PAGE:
A recent Guest Opinion (May 9 by Kevin Cahill) called the Idaho National Guard Economic Impact Study misleading.
As authors of that study, we think our critic’s words were misleading. For starters, we were never asked to analyze the benefits and costs of deploying the F-35 at Gowen Field. As the title of our study implies, our task was to estimate the contribution of the Idaho National Guard to the Idaho economy.
Moreover, the Air Guard’s contention that the F-35 would allow Gowen Field to sustain that current economic impact, or slightly enhance it, is an accurate statement. Because the A-10 mission will be gone by 2021, the F-35 mission would backfill those impacts.
The F-35 is a considerably more expensive plane to operate, so the economic impacts may well be slightly larger.
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A “well-trained economist” should know that economic impacts are a completely different concept than the net changes in social welfare measured in a benefit-cost analysis. Yet our critic seems to use impacts and costs interchangeably.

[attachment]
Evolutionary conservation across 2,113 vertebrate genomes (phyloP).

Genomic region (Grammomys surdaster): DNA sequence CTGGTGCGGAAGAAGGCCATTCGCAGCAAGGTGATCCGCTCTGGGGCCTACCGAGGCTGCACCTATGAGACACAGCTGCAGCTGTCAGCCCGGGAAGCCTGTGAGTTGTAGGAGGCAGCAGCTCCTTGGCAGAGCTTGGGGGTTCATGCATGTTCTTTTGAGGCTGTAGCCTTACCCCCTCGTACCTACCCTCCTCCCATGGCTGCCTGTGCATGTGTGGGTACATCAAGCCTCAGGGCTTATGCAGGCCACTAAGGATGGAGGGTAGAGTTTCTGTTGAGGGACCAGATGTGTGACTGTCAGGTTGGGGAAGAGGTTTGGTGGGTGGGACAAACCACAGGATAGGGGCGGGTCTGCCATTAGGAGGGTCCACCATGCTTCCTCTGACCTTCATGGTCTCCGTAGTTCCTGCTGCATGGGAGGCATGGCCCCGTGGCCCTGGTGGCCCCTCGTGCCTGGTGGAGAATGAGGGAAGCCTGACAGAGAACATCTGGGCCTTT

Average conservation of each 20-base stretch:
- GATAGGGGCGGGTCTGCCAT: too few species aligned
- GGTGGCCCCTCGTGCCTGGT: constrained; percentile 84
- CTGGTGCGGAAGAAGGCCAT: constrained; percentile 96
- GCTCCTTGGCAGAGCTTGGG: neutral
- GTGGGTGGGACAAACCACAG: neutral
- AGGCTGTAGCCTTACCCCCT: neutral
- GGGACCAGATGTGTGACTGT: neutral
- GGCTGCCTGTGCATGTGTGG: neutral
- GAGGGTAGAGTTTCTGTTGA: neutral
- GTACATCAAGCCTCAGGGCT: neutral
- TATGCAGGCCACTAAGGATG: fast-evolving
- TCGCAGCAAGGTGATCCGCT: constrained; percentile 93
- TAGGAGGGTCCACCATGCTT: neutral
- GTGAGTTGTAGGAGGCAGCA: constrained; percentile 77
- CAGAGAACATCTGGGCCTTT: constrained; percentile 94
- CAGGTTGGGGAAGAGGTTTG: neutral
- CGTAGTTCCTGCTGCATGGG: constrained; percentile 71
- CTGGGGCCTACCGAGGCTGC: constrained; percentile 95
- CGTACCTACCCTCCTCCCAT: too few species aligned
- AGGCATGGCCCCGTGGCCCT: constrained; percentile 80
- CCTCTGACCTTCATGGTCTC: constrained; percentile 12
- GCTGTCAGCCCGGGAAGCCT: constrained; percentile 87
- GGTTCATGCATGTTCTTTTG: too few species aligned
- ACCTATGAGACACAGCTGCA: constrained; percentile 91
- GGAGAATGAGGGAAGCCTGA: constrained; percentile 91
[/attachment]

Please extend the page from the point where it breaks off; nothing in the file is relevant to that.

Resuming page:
Yet he was forewarned. Gardner, together with retired University of Idaho professor Joel Hamilton, published a peer-reviewed journal article in the Annals of Regional Science in 1986, warning of the dangers of using IMPLAN impacts in project analysis. In that article, we conclude that true secondary benefits might only be in the range of 10 to 20 percent of direct value-added impacts.
An Environmental Impact Statement (EIS) will be forthcoming on the deployment of F-35s at Gowen Field. It should contain a comprehensive accounting of the positive and negative effects on the Treasure Valley, as our critic wishes our study had done.
It might be better to continue the policy debate when the EIS provides an objective analysis. Our impact study of the Idaho National Guard was the first to assemble all the direct impacts of the Guard in Idaho into a single analysis. We are proud of our work and stand by its results.
Richard Gardner is a Boise economist consulting under the name Bootstrap Solutions. He worked a decade each for the Idaho Division of Financial Management and the Idaho Rural Partnership. Tom Harris is a professor at the University of Nevada-Reno, where he directs the Center for Economic Development.